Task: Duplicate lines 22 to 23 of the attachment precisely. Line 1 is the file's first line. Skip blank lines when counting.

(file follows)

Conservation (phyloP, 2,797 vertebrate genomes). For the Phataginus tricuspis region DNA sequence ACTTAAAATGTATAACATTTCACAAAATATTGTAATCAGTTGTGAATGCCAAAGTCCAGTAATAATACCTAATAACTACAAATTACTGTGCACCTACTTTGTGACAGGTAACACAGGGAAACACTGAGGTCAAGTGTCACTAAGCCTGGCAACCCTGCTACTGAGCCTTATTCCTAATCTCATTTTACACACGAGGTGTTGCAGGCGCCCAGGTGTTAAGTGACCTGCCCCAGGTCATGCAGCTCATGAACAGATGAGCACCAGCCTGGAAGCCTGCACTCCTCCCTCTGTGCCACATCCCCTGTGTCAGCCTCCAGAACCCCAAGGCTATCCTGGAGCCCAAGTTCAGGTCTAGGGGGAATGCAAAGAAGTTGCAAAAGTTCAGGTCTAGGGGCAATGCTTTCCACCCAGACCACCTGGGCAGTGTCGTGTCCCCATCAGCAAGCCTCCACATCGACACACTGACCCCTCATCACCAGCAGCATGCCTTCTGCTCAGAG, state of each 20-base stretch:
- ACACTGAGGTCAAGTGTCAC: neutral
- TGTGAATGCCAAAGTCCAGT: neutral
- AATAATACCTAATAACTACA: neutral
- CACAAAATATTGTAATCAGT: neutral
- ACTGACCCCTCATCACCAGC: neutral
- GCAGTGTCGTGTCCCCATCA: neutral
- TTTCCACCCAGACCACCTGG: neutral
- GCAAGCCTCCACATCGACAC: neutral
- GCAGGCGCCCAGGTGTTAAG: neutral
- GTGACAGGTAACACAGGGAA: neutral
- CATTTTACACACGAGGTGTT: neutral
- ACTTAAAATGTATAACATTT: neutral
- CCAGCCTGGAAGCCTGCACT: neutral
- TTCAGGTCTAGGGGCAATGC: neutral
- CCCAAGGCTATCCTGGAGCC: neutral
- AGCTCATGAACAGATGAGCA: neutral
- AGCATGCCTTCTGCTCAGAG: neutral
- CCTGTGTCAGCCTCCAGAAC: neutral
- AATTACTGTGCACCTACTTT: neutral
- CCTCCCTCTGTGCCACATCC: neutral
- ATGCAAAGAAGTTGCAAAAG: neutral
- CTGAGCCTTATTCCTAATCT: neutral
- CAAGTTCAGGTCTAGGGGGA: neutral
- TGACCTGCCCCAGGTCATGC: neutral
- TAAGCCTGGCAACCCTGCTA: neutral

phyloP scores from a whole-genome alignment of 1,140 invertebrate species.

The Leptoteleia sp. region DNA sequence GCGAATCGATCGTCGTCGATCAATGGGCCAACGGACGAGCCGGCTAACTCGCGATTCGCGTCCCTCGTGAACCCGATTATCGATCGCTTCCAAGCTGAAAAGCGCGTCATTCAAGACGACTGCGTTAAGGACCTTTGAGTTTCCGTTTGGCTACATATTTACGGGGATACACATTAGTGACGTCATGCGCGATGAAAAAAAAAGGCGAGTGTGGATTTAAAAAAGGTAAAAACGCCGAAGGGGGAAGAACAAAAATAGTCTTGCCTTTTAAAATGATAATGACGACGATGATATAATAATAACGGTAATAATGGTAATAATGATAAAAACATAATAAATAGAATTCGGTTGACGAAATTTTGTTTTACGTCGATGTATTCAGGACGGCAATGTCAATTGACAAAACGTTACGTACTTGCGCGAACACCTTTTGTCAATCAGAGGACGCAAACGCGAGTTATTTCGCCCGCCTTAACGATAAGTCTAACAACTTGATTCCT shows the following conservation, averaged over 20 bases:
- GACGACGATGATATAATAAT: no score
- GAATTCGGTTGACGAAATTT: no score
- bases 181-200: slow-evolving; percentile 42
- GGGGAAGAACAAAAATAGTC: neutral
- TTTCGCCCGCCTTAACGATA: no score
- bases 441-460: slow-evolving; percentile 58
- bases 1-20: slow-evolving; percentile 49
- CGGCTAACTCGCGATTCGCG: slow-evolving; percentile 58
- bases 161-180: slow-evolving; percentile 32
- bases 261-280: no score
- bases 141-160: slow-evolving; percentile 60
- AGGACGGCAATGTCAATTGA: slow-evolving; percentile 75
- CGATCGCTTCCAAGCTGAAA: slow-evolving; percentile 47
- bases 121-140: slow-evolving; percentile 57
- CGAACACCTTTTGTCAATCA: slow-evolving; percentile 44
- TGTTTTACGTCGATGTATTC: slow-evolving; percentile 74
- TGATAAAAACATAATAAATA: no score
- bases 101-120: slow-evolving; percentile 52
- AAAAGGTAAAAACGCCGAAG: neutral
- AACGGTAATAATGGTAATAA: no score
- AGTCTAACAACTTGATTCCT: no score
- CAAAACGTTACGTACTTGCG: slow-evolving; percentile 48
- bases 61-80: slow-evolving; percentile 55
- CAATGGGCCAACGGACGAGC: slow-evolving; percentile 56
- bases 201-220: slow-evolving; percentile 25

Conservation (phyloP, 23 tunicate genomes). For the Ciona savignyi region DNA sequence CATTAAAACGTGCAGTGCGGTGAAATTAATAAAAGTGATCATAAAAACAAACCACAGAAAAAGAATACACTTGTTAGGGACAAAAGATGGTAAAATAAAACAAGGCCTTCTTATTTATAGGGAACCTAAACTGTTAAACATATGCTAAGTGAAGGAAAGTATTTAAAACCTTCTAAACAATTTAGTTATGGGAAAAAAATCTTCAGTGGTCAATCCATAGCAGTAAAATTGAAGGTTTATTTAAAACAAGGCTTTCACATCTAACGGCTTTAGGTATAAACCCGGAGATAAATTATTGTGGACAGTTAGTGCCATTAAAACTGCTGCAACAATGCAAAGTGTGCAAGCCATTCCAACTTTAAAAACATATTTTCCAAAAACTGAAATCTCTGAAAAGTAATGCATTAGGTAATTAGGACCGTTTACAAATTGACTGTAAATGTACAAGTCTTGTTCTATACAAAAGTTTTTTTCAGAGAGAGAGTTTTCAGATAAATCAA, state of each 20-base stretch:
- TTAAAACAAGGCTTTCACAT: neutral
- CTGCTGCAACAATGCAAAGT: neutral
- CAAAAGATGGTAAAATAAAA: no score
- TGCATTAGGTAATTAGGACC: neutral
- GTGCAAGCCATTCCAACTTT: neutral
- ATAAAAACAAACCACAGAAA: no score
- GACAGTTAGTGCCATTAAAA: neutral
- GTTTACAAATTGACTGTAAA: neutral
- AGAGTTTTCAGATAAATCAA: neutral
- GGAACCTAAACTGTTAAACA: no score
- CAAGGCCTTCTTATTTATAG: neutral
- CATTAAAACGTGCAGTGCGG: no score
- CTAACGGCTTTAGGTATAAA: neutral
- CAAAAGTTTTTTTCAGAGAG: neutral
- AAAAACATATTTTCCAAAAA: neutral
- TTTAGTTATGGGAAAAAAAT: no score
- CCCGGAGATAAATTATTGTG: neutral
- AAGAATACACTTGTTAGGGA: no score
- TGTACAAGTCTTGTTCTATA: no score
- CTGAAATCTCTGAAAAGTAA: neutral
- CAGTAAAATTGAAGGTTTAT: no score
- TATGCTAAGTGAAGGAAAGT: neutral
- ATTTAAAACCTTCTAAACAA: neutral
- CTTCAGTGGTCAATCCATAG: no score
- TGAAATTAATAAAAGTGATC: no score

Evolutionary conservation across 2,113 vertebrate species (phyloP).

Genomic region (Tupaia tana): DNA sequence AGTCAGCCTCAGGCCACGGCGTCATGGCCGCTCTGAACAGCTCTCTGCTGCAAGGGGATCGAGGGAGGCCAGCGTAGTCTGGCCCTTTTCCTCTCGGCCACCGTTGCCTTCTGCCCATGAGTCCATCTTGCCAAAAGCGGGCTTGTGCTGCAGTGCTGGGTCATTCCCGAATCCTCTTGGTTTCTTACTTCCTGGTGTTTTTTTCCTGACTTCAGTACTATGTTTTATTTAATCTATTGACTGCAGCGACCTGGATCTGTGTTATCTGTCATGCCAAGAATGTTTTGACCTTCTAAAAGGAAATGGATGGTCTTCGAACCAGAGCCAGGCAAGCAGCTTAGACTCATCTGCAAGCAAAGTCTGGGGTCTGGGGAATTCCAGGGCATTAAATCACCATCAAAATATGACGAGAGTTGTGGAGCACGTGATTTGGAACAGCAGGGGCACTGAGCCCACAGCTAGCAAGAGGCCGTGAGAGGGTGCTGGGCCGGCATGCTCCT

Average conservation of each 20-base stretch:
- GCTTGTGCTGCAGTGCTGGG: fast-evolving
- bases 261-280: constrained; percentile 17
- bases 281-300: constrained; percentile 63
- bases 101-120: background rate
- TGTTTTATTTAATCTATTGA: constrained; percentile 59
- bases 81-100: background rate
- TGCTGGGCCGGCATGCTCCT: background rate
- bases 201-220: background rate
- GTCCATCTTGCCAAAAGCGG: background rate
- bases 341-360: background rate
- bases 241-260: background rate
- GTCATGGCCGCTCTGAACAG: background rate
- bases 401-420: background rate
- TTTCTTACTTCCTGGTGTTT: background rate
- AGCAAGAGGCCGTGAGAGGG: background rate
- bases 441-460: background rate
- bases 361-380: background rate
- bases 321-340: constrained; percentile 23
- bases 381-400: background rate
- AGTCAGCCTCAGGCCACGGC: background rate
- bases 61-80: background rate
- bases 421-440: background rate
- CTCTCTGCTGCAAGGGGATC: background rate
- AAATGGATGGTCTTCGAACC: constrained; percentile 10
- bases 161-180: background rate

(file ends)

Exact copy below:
- ATGCAAAGAAGTTGCAAAAG: neutral
- CTGAGCCTTATTCCTAATCT: neutral